BEIJING, Sept. 3 -- In the 29th Olympics in Beijing, China outnumbered the United States by snatching more than 10 percent of the total gold medals. That could serve as a persuasive testimony that the country has pushed itself to the list of the world's top sports powers. Compared with its marvelous sports performance, China, however, has achieved far less recognition in science. It has never won a Nobel Prize, a top prize gauging one's contribution to the world in a certain realm, still far behind Britain, Germany and Japan, not to mention the U.S..
Over the past years, China has made great headway both in sports and science. In its first participation in the 1932 Olympics in Los Angeles, the country dispatched a six-member delegation, with only one athlete to compete. 52 years later in the 23rd Olympics in the same city, China's athletes bagged a total of 15 gold medals, marking the country's gradual advancement to the circle of athletics powers. In the 2004 Athens Olympics China was second only to the U.S. in the gold table, and it has a overwhelming superiority to other countries in gold medal in this year's Beijing Olympics, which further consolidated the country's status in the world's sports.
In the realm of science, China, however, has not established an international status proportionate with its comprehensive national strength. At many international academic conferences or in many influential international academic magazines, our Chinese scholars have had only a very limited influence.
In the world's 20th congress of genetics convened in Berlin in July, for instance, none of the 12 keynote speakers were from China, and only two Chinese participants were invited to deliver speeches, 1.2 percent of the total 168 speakers. Also in the world-renowned magazine The Cell, no Chinese scholar published an article from 1981 to 2004.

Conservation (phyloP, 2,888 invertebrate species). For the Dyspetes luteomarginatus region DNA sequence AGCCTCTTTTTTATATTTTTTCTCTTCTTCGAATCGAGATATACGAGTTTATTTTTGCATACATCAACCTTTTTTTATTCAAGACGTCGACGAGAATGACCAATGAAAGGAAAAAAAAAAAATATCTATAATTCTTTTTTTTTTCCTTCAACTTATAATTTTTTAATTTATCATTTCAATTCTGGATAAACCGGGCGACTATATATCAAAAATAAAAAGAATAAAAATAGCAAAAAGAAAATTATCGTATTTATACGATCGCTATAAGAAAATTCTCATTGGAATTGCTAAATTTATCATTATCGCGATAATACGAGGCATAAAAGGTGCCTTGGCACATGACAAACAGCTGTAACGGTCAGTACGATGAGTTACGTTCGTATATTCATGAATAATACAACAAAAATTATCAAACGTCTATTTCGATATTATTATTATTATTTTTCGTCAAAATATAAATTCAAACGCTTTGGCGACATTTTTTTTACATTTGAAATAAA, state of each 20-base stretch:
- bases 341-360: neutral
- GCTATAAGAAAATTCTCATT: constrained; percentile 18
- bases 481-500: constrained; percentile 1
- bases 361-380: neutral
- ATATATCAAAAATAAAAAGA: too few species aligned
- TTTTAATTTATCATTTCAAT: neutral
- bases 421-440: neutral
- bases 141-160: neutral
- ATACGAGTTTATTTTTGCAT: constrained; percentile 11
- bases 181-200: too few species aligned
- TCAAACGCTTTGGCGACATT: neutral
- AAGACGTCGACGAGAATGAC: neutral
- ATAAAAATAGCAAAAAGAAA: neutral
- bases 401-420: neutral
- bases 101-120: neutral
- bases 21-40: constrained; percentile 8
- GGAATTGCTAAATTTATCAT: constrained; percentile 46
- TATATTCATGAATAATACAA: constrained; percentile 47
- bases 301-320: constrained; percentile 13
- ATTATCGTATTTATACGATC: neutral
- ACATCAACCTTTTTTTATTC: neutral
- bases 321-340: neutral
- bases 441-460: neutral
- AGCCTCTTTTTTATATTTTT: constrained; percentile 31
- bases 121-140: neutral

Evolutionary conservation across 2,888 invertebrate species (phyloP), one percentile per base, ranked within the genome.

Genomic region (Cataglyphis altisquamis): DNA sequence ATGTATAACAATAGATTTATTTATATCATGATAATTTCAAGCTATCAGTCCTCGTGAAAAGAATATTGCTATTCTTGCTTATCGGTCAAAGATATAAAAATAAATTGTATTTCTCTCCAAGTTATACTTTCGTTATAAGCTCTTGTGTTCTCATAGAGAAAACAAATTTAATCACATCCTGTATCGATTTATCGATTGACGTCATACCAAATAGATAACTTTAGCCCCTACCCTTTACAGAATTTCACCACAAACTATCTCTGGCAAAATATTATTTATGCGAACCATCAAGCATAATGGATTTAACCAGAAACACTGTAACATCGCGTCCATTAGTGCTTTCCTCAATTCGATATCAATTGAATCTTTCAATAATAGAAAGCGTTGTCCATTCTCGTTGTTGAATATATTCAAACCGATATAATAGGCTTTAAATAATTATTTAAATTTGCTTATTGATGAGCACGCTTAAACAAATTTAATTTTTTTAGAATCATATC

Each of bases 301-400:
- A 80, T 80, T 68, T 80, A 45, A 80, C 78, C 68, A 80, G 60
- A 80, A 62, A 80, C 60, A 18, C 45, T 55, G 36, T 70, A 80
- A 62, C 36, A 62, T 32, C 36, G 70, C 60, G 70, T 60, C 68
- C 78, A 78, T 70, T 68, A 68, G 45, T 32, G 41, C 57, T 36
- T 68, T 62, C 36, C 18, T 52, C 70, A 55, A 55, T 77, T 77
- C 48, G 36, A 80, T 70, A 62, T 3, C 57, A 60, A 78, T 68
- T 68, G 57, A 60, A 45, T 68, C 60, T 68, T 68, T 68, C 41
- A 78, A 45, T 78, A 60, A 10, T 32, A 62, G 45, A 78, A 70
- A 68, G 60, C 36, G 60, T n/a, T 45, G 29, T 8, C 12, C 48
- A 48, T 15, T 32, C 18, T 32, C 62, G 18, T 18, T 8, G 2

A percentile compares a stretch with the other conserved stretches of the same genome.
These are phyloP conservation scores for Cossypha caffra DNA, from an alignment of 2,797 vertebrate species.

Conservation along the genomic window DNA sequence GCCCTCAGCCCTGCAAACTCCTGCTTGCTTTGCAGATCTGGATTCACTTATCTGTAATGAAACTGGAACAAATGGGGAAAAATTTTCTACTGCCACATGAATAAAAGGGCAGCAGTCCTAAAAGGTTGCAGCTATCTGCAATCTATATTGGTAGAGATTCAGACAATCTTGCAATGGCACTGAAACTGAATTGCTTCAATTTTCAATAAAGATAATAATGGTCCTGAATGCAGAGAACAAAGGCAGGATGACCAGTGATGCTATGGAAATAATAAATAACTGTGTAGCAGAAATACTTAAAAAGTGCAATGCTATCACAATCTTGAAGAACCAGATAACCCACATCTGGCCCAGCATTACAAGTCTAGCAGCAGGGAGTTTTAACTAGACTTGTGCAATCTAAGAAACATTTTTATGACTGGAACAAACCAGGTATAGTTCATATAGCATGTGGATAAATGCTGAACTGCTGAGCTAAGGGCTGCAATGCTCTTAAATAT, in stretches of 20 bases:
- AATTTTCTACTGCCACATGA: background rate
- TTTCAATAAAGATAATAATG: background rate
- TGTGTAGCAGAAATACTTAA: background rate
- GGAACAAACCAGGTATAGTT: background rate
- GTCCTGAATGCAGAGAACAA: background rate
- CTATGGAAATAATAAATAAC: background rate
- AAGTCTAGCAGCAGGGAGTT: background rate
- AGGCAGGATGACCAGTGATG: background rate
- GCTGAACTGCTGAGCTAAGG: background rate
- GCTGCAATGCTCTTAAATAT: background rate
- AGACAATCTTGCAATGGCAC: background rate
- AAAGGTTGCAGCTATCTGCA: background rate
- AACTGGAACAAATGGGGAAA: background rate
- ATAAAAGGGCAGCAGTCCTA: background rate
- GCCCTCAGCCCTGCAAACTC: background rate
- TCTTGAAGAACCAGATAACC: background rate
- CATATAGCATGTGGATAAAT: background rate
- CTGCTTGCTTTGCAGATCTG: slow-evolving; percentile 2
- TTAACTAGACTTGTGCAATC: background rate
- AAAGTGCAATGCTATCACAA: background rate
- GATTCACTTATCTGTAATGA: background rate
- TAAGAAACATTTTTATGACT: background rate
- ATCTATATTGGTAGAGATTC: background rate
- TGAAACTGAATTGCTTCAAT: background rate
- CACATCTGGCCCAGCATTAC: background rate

Like sports, boosting science also needs substantial policy support. In recent years, the government has increased financial input in science and technology, but their smooth development will continue to be hindered by bottlenecks if no improvements are made in the problematic fund-distribution mechanism.
The belief is still deeply rooted in the minds of many people that distribution of the funds on scientific research is used as a tool to balance the interests of different groups, but not as one to boost scientific development and technological invention. To change the long-prevailing mindset, relevant authorities should get the point that the money should flow to the groups of people who can really contribute to the country's scientific advancement. Now it is difficult to imagine that our athletic sports could have achieved such prominent progress if the country's funds invested in sports were not used to cultivate excellent sportsmen.
Science and sports, by nature, have a common goal and standard. That is both aim to reach the world's top level under internationally recognized standards. China's sports have held on to exactly this model, thus resulting in its rapid development in recent years.